Author: Mark Dunn
Trigger Warning - Banishment, Imprisonment, Public Punishment
Written in the from of various letters, notes, and announcements, this book tells of the island of Nollop and some of the major changes it undergoes. This island was named after the man, Nevin Nollop, who wrote the phrase, "The quick brown fox jumps over the lazy dog." In his honor, the people of the island had erected a monument with the sentence spelled out with tiled letters and now, those letters are beginning to fall off. The main character, Ella Minnow Pea, watches as her home falls to madness after the island's council came to a decision: every letter that drops from the memorial statue is henceforth forbidden from use on the island. This is a situation that almost no one ever thought that they would have to live through, creating such an interesting dynamic. The story quickly progresses as the characters struggle with their new reality.
In-Depth Review (contains spoilers)
Losing the use of letters is such a peculiar predicament and gets pretty interesting as we watch the communications between characters change. Anyone could guess that losing the first letter 'Z' would not be very difficult. It's mostly unfortunate for those who have a name with this letter. But otherwise, daily life barely changes. The islanders learned how to avoid words and names with that letter and almost treated it as a challenge. But then it became more serious as the other letters fall.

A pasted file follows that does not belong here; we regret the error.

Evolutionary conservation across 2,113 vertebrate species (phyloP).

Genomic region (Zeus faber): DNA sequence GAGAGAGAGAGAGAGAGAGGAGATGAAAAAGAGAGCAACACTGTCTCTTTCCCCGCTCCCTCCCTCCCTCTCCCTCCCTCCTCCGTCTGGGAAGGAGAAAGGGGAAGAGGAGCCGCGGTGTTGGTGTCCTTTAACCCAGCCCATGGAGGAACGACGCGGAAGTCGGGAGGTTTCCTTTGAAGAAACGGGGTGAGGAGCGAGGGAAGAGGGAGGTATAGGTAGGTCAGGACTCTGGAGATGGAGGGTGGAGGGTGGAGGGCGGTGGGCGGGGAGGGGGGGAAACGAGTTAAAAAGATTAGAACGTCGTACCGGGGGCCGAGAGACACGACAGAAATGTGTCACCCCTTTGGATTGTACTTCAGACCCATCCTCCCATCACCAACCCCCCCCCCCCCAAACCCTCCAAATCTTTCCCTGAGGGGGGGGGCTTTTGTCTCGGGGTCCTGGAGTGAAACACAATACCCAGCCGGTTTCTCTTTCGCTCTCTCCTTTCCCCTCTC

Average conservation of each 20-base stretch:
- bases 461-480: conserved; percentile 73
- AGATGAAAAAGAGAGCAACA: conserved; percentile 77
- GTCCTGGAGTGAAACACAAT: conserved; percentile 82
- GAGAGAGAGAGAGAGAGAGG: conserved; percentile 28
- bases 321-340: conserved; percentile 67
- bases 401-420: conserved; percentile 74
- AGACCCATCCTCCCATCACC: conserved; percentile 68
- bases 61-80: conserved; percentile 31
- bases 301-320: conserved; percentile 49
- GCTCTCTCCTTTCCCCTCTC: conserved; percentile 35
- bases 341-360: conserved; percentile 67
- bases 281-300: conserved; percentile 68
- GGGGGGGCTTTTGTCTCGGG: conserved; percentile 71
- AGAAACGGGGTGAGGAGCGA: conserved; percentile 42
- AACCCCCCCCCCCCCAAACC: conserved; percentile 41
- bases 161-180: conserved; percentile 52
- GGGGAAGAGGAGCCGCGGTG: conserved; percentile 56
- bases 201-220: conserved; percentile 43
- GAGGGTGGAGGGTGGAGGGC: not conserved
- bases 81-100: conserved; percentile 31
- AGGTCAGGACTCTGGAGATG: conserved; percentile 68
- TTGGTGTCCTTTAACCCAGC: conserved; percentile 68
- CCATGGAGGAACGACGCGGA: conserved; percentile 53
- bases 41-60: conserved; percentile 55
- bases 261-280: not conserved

Humans are resourceful and its fascinating to see how the island residents were able to adapt their ways of communications. It began with just expanding their vocabulary or, in some cases, avoiding written or spoken communication as much as possible. In the end, everyone had to use a form of shorthand to sound out what they were meaning to say rather than properly spell it. Personally I had a difficult time for the last few chapters understanding every word that the characters were attempting to convey, but I got the general idea of the meanings. They were struggling greatly and in Ella's case, she just wanted everything to return to normal.
Overall, this was such an interesting satirical piece. It shows how strong a belief can be. If you believe in something to such a strong extent, you may convince yourself and others of almost anything. The council was so sure that the falling letters were some divine sign, almost as if from a god, and ignored the idea that the glue used on the letters was failing as so many other characters suggest throughout the piece. I also have always enjoyed books that deliver their story in a non-traditional manner such as through methods of written communication as this book does. In a way, it almost makes the book more personal as the letters and notes are written towards the reader rather than another character.
For those willing to read through the ending of the book, I highly encourage it. As I specified, it can be a bit difficult in the end to decipher the meanings behind the writing, but the point becomes clear once all the letters are permitted to return. And it really is a joyous occasion once they do.
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